As I got ready to teach Phillis Wheatley recently, I decided to incorporate Robert Hayden’s “A Letter from Phillis Wheatley London, 1773” which originally appeared in his 1978 collection American Journal. Of course, during our discussions, we related Hayden’s poem to Wheatley, but we also thought about other connections that could be made between “A Letter from Phillis Wheatley” and other texts we have looked at throughout the course, specifically Samson Occom’s Autobiographical Narrative. Today, I want to briefly examine the ways we can, and should, use Hayden’s poem in relation to both Wheatley and Occom.


“A Letter to Phillis Wheatley” is a “psychogram,” an epistolary technique that sees Hayden taking on the voice of an individual during their own social context, imitating that person’s language and diction in a way that adds to the verisimilitude of the text. Writing to her friend Obour, Wheatley relates, as the narrator of the poem, her experiences during her 1773 trip to England where she traveled with her master’s son, Nathaniel, to seek support and funding to publish Poems on Various Subjects, Religious and Moral (1773). Hayden deftly presents the ironies of Wheatley’s journey through the juxtaposition of words that he uses throughout the poem. At times, Wheatley brings these ironies up herself; elsewhere, she seems to not even recognize them.

The opening lines of “A Letter to Phillis Wheatley” immediately conjure up thoughts of Wheatley’s “On Being Brought from Africa to America” where she writes, “‘Twas mercy brought me from my Pagan land,/Taught my benighted soul to understand.” On the surface, these lines feel like Wheatley is thankful for her situation because it provided her the opportunity to receive Christianity. What is absent from Wheatley’s poem, of course, is any reference to the Middle Passage. The Middle Passage exists in the silences, because while Wheatley appears thankful, that thankfulness is not without tinges of irony.

In Hayden’s poem, Wheatley comments on the Middle Passage, even if she cannot remember much about it. We must remember she became a slave and experienced the Middle Passage at about seven or eight years old. Even though she does not recall much about the voyage from Africa to North America, she remembers some of it. Hayden makes Wheatley sound similar to the opening lines of “On Being Brought from Africa to America,” but he immediately has her undercut them through a reference to the Middle Passage.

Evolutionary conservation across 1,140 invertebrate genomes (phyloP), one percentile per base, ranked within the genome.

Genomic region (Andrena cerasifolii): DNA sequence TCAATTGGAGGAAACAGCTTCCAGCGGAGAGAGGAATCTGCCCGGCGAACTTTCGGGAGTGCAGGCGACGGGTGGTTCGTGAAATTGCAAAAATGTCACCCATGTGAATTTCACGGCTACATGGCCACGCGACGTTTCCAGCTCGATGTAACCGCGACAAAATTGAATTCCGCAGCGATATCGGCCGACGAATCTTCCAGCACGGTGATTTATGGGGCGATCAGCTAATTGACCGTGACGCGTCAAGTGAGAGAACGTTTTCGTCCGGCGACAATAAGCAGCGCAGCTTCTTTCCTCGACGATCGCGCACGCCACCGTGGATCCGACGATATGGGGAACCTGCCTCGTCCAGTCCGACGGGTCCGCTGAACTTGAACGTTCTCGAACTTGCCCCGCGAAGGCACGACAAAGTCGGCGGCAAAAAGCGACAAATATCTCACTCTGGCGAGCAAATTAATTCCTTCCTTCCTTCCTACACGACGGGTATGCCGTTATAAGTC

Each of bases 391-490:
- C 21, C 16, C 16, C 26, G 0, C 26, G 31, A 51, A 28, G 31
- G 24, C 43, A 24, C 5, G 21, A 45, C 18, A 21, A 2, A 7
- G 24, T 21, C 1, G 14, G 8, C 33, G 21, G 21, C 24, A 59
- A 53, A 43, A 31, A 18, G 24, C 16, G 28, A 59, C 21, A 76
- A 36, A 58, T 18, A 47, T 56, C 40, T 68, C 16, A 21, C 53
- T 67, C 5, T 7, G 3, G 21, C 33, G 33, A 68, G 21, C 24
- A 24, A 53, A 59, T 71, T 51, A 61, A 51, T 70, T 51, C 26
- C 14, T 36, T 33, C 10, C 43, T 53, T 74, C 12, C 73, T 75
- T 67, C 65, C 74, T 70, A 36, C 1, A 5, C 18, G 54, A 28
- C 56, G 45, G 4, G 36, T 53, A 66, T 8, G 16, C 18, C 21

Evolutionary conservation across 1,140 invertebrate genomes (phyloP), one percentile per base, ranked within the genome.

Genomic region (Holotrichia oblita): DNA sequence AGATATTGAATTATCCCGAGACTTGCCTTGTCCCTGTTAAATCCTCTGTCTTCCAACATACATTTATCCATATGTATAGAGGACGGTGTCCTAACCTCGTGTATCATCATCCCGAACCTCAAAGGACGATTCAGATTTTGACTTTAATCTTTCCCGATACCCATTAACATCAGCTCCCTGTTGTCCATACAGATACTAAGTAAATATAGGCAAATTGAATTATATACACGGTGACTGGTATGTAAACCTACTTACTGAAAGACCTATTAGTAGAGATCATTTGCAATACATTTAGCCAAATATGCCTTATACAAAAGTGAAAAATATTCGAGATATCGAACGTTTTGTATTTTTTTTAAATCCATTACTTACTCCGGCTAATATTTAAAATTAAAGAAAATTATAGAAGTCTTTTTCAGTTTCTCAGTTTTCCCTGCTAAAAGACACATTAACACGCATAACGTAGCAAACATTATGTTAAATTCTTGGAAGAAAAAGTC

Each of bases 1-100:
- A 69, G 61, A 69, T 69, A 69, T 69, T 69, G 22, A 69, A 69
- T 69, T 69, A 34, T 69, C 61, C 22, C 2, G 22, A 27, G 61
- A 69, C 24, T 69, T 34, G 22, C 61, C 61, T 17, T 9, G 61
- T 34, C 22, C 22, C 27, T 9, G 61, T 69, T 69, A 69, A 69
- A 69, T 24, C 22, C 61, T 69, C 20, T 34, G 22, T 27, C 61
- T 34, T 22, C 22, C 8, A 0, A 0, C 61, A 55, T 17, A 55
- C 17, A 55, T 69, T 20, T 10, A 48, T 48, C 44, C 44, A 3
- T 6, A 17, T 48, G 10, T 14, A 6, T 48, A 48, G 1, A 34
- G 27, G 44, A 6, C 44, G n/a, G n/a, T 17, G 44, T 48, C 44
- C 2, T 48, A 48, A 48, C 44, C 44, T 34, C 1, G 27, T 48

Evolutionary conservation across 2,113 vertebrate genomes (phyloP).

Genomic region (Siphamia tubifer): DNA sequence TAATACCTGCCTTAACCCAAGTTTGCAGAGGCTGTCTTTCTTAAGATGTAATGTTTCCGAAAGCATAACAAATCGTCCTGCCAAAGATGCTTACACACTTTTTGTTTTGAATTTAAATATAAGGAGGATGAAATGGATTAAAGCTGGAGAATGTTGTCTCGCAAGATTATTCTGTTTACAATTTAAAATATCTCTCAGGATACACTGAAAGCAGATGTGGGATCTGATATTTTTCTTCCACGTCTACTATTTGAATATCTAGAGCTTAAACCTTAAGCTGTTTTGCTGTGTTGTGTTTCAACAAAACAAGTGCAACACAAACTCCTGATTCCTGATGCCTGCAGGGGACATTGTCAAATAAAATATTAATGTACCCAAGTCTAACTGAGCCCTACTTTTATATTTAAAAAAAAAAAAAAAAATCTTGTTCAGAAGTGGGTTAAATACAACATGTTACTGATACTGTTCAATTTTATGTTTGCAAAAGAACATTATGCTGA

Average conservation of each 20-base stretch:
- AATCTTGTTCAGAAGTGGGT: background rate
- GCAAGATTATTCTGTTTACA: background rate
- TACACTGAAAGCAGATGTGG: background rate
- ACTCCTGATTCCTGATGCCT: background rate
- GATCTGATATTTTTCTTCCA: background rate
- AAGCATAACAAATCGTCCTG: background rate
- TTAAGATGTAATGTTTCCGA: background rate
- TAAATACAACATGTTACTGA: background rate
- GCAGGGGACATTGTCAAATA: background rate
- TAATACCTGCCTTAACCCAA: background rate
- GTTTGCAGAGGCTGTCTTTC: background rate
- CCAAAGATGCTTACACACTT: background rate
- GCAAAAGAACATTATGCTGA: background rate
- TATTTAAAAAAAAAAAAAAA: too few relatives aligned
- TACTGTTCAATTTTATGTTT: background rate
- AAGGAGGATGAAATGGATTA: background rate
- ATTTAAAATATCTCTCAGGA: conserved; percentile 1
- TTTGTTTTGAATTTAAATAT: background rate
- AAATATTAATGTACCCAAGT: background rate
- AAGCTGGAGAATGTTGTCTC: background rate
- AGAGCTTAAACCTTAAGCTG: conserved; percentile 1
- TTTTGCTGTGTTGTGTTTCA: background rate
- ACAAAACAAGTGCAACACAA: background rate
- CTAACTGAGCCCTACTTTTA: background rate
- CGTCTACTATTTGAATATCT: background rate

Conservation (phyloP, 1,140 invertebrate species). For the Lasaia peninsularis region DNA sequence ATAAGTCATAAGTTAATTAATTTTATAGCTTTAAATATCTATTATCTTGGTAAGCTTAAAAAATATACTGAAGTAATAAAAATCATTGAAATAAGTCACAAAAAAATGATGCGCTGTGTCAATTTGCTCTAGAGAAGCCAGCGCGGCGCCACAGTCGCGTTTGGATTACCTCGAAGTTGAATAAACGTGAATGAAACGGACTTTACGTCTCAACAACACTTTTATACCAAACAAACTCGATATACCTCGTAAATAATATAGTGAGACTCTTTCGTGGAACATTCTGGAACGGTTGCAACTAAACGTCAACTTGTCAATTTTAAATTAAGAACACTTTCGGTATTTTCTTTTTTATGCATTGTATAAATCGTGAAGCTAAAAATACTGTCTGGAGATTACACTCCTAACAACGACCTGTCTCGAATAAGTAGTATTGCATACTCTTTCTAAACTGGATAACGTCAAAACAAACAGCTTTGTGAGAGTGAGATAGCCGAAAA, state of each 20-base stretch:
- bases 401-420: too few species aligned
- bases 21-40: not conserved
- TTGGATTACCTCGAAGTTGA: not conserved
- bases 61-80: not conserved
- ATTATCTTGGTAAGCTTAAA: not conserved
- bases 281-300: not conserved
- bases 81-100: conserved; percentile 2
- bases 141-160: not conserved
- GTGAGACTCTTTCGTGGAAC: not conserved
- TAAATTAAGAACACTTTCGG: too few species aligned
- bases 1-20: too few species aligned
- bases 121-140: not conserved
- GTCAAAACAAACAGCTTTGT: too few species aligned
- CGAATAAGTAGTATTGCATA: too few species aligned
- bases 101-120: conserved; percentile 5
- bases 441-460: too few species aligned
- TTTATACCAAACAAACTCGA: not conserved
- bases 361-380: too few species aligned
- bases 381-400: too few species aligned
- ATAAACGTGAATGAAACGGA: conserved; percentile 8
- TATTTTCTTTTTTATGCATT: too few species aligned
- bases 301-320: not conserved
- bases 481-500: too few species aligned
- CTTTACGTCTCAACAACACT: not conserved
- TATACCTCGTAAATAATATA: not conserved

Our crossing was without
event. I could not help, at times,
reflecting on that first–my Destined–
voyage long ago (I yet
have some remembrance of its Horrors)
and marveling at God’s Ways.

The silence that remains in Wheatley’s poems gets expressed in Hayden’s. Wheatley still marvels at the thought that God ordained her captivity so that she might receive salvation; however, she also questions that thought by remembering the “Horrors” she encountered during the Middle Passage. These horrors, though, get subsumed into the identity that she creates for herself as a Bostonian and American because she cannot tell her audience much about Africa from her recollections.

By these little moves, Hayden shows the psychological effects of slavery on Wheatley’s construction of her identity. She comes to identify with America, not Africa, and she even talks about declining an offer to appear before the Court because of “Patriot” duty to the American cause. In these instances, Hayden paints Wheatley as lacking any identity apart from her position as an enslaved individual or lacking any recognition of the ways that others perceive her as less than human because of her enslaved status.

Hayden provides Wheatley with space to show that she does recognize her position as enslaved and not free and that she consciously addresses the discrepancies caused by the institution of slavery. After causing the Countess of Huntington and others to cry upon hearing her read her poetry, the party goes to dinner, and Wheatley tells Obour that she dined apart from the others like “captive Royalty.” These two words juxtapose one another, and through this juxtaposition, the narrator Wheatley expresses the absurdity of her position: reading her own poetry in front of the Countess and receiving applause while also being a slave to Joseph Wheatley. Hayden deploys other such juxtapositions throughout the poem to show Wheatley’s acknowledgement of her enslaved status.